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Bill might be boon for charter schools
But money would be redirected from public school funds
nathan-deal
Gov. Nathan Deal

Legislation recently signed by Gov. Nathan Deal could be cause for major changes in the way education funds are dispersed to Bulloch County public schools.
As the most recent blow in a fight to determine the state’s role with charter schools, Deal met with officials at Canton’s Cherokee Charter Academy on May 3 to sign into law House Bill 797, potentially allowing for state-approved and funded charter schools.
The bill moves Georgia one step closer to reinstating a state commission, which can approve charter schools that are rejected by local school boards, by setting forth commission rules and establishing funding guidelines.
House Bill 797 is a companion bill putting forth a constitutional amendment, House Resolution 1162, that will appear on voters’ ballots in November to allow for state education funds to be provided to charters.
The amendment would allow for the possibility of more charter schools throughout the state and supply increased funding to those already in operation, including Statesboro’s Charter Conservatory for Liberal Arts and Technology.
Deal and charter school supporters say the legislation is imperative to providing parents and students with more educational choices.
“Georgia’s parents want more options, and it is my duty as governor to see that they have them. These schools help students trapped in underperforming schools and aid communities that want to invest in new and imaginative ways of learning for their children,” Deal said. “Approving this amendment will restore the process for creating state-charted schools that existed before the state Supreme Court struck down the system for granting charters.”
The Georgia Supreme Court ruled last year that state-approved charters were unconstitutional and that local school boards have the sole authority to fund and open public charter schools.
Opponents of the new bill argue that the constitutional amendment will siphon money from already depleted public school budgets (approximately $1 billion in cuts in recent years), by diverting a portion of ad valorem tax proceeds reserved for public school districts to charter schools.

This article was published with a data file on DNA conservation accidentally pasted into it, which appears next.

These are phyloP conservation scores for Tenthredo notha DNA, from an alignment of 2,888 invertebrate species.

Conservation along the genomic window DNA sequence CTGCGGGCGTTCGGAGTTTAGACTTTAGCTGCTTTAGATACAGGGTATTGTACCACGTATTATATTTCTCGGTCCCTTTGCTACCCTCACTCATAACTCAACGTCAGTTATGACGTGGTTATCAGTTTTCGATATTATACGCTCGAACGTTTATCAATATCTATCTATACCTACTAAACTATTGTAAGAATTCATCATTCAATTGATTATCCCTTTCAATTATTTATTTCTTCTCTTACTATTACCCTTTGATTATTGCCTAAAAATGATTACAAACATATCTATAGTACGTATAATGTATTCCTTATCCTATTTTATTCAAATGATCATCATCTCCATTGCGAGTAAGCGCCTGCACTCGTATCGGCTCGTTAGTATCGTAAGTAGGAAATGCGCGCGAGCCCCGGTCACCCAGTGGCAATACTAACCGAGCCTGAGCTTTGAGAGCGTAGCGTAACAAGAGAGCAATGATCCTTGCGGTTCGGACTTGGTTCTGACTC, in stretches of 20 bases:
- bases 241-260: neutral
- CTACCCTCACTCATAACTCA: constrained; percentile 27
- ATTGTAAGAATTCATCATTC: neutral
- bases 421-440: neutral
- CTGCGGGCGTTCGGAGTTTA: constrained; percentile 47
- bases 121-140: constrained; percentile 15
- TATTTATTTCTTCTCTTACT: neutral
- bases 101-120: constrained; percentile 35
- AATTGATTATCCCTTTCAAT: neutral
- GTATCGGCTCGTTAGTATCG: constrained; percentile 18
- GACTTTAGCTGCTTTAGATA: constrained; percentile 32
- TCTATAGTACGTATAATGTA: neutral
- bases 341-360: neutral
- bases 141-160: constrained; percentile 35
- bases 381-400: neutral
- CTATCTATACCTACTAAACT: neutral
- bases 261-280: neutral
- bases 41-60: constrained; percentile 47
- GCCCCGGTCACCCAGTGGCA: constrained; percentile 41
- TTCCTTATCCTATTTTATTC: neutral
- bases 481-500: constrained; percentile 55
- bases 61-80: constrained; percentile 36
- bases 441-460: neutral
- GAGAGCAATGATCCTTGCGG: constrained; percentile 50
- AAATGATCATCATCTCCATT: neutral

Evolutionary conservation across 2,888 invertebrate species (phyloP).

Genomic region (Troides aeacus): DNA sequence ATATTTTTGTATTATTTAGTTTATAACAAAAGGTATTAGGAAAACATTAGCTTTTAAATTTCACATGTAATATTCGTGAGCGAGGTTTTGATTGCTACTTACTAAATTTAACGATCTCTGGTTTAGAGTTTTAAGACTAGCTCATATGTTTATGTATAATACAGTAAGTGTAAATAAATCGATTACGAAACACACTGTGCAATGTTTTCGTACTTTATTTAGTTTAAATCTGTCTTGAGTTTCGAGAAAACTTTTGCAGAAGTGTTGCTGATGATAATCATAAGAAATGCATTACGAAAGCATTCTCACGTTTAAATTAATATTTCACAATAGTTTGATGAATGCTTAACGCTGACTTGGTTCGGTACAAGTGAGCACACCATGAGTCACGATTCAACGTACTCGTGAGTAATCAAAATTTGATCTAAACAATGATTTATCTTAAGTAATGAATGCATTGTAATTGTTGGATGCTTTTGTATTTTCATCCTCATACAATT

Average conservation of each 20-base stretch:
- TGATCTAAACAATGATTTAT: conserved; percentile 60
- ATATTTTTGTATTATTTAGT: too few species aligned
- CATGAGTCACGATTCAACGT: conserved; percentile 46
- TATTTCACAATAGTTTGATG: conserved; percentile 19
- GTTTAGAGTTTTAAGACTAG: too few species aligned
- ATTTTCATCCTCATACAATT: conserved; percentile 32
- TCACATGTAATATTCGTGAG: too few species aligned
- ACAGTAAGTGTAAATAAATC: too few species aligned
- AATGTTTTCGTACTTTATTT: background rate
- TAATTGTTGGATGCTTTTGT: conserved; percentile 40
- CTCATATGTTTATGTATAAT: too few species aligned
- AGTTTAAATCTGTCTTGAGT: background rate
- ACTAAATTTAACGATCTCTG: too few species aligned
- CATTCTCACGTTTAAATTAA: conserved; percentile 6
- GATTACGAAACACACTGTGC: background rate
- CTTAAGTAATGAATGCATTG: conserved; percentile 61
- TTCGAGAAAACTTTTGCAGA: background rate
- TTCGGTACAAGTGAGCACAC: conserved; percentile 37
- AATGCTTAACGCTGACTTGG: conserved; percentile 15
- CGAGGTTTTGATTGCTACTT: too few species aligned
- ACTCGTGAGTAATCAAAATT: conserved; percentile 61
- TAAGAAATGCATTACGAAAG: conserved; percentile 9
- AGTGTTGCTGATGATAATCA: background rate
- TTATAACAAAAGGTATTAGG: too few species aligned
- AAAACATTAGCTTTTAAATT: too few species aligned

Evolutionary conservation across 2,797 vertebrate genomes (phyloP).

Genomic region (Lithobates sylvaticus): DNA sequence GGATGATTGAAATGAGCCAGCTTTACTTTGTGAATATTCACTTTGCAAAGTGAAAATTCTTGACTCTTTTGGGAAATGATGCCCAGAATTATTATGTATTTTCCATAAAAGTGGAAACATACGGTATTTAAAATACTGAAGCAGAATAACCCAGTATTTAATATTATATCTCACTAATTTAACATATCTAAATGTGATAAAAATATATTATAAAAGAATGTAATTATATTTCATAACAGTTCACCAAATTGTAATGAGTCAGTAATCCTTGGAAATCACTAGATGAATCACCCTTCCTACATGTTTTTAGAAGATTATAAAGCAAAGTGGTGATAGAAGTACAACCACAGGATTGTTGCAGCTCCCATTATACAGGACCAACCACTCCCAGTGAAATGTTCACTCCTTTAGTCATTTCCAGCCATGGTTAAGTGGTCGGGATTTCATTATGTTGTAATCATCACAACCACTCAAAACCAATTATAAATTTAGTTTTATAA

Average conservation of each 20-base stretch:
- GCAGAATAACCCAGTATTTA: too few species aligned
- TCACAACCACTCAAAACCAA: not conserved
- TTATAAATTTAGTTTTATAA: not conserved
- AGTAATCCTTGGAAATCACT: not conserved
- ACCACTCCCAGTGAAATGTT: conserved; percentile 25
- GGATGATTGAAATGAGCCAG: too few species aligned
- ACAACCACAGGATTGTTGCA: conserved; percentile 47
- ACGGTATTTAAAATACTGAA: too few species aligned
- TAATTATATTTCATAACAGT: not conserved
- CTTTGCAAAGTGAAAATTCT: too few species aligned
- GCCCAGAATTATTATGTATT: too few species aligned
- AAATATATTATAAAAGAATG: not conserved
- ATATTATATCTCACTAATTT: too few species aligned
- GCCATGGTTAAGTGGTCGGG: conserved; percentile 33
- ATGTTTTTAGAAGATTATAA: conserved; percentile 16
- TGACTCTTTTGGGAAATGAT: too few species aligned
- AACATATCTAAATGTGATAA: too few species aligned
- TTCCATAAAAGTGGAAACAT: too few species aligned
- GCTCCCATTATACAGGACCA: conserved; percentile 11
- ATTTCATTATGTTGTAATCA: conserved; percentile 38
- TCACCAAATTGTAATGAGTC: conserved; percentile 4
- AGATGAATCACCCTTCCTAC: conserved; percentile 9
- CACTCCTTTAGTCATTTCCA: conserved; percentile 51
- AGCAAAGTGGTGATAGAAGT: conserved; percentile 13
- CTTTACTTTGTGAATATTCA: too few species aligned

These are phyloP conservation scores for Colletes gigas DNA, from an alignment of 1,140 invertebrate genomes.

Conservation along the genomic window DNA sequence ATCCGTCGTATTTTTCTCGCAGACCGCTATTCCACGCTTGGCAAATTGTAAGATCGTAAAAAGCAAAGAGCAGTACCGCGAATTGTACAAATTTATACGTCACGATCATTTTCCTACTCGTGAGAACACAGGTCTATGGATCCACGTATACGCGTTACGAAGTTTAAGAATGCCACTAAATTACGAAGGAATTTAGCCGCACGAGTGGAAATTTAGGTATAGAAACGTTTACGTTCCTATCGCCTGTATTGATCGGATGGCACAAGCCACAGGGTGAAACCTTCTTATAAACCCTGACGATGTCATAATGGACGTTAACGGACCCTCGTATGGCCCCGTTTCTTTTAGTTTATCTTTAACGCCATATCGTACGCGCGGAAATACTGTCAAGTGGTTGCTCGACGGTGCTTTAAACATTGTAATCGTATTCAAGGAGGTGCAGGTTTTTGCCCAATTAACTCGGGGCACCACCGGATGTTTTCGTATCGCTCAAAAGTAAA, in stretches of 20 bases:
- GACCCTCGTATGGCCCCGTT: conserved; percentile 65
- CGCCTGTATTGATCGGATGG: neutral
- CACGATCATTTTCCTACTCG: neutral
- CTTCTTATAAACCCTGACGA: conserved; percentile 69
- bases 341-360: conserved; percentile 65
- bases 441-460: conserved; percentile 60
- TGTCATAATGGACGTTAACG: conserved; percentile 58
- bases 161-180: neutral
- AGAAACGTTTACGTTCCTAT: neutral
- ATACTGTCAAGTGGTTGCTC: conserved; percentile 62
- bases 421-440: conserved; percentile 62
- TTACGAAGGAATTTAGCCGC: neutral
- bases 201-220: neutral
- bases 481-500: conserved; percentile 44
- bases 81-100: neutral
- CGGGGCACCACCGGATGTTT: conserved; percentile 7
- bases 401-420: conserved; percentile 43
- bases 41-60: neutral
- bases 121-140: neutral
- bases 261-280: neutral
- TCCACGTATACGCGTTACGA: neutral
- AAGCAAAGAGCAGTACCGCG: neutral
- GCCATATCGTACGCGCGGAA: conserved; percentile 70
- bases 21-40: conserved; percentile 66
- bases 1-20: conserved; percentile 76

Under the new legislation, if approved by voters, “state-approved charters will receive Quality Basic Education funding (state money all public schools receive), plus an increment to make up for the lack of local funding that will be equivalent to the local funding schools earn in the five lowest property tax wealth school districts in the state,” Governor’s Office spokeswoman Stephanie Mayfield said.
In Bulloch County, allegiances lie on both sides of the fence.
“This bill means a lot for the Bulloch district. If this is approved, there would be a loss in revenue of about $400,000 each year for our students,” Bulloch County Schools Superintendent Lewis Holloway said. “We are not anti-charter schools; we just do not think they should be approved using public school money.”
That is particularly true, he said, because charters do not have to follow Georgia educational codes that require schools to provide transportation, athletics, special education and food services.
For charter schools, however, the amendment would be a welcome change, said Corliss Reese, assistant director and federal programs coordinator for Charter Conservatory.
“We are really hoping the voters will pass the amendment, allowing this most recent bill to be enacted. It would allow us an alternative authorizer — in case a local board did not approve,” Reese said. Also, “it would eventually mean more, and stable, funding for charter schools.
“It would be a great thing for students, parents, teachers and everyone associated to have stable funding that can allow us to continue to operate and provide high-quality service,” he continued. “The funding would help us enhance the programs we have in place and continue to add new programs.”
To be approved for operation and funding, charters will be required to pass a review process by the state’s charter schools commission to ensure that schools are consistent with state educational goals, according to a news release issued by the Governor’s Office.
Administrators for the Charter Conservatory have modeled the school’s curriculum using Georgia guidelines, Reese said, and all existing charter schools already have to follow state regulations.

Jeff Harrison may be reached at (912) 489-9454.

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